The very category of who is, and who is not, considered to be a woman is a tool of settler violence. The state uses gender violence to enforce white supremacy, anti-Blackness and settler colonialism.

Native women are attacked to destroy our families and our nations. Our women were excluded from treaty and other negotiations in the past and are largely excluded even from modern colonial systems of leadership. Even now, relatively few women are bureaucratic Bureau of Indian Affairs or Indian Act chiefs.

Settler colonialism has used gender to colonize through centuries of rape and sexual mutilation and through the widespread sexual violence of the residential schools and in foster care.

Capitalism — the economic system under which we live — commodifies our bodies and lands and resources. When we are viewed as property, we are given different valuations. People who are disabled or trans, LGBTQ or Two Spirit are usually on the lowest rungs.

The lives of Indigenous women are considered utterly worthless. That is part of why it was perfectly acceptable to the U.S., Canadian and Peruvian governments to sterilize thousands of Native women not that long ago. They did this in Puerto Rico, too. We and our children are disposable.

At the same time, Indigenous women are fetishized as being exotic and readily available to white men. You just have to look at a costume catalogue to see all the so-called “Pocahotties” costumes represented.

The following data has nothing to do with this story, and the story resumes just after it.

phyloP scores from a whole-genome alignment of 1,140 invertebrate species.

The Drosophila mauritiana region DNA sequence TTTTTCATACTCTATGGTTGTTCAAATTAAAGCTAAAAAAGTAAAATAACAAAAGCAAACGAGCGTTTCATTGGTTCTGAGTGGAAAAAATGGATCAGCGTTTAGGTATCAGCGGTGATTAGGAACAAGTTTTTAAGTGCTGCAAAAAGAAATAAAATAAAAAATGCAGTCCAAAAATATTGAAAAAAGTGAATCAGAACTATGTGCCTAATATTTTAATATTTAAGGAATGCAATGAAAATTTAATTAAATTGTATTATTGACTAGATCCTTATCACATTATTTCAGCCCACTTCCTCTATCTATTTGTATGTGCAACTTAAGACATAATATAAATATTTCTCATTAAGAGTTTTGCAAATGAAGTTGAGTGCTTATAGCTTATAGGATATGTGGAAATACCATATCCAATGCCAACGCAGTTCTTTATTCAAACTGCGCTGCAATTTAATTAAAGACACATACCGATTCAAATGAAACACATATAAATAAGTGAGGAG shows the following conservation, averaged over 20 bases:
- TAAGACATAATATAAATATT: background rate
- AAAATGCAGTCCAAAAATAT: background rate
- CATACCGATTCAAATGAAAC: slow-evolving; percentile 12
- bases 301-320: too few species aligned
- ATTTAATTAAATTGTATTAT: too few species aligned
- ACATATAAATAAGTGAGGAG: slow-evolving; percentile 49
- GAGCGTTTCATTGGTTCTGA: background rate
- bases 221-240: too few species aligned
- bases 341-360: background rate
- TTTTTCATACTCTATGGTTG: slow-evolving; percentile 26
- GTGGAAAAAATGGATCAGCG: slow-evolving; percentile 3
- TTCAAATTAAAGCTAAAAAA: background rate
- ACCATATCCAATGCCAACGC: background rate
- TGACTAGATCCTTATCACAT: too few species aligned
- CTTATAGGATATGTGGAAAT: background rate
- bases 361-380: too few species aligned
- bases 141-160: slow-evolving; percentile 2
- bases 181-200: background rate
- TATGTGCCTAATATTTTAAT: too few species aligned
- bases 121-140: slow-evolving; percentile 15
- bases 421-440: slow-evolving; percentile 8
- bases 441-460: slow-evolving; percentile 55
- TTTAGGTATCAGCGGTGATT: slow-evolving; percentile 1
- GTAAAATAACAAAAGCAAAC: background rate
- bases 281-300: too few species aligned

This violence spills into our family life — more Indigenous children are now being put into the foster care system than were put into the residential schools. This foster care is also done for profit, especially with all the privatized foster care centers that exist now.


Some of you may have heard of an issue that Indigenous women have been raising throughout North America, which is that of missing and murdered Indigenous women, girls and Two-Spirits. That issue was named in Canada more than a dozen years ago. However, it has been the reality for Indigenous women throughout this hemisphere since the invaders first came here, but I don’t have time to go into the long history of that here. Indigenous women and families have been trying to increase awareness of this issue by many means, ranging from campus awareness days to testifying at government hearings, to bringing information about this issue to women’s marches.

When talking about missing and murdered Indigenous women, I want to note that it is really hard to come up with enough statistics.  Indigenous people are often not counted for many things. The state of Massachusetts, for instance, does not count Native opioid deaths or many other things. There is no database of U.S. national statistics for missing and murdered Indigenous women, even though statistics are compiled for women of other races.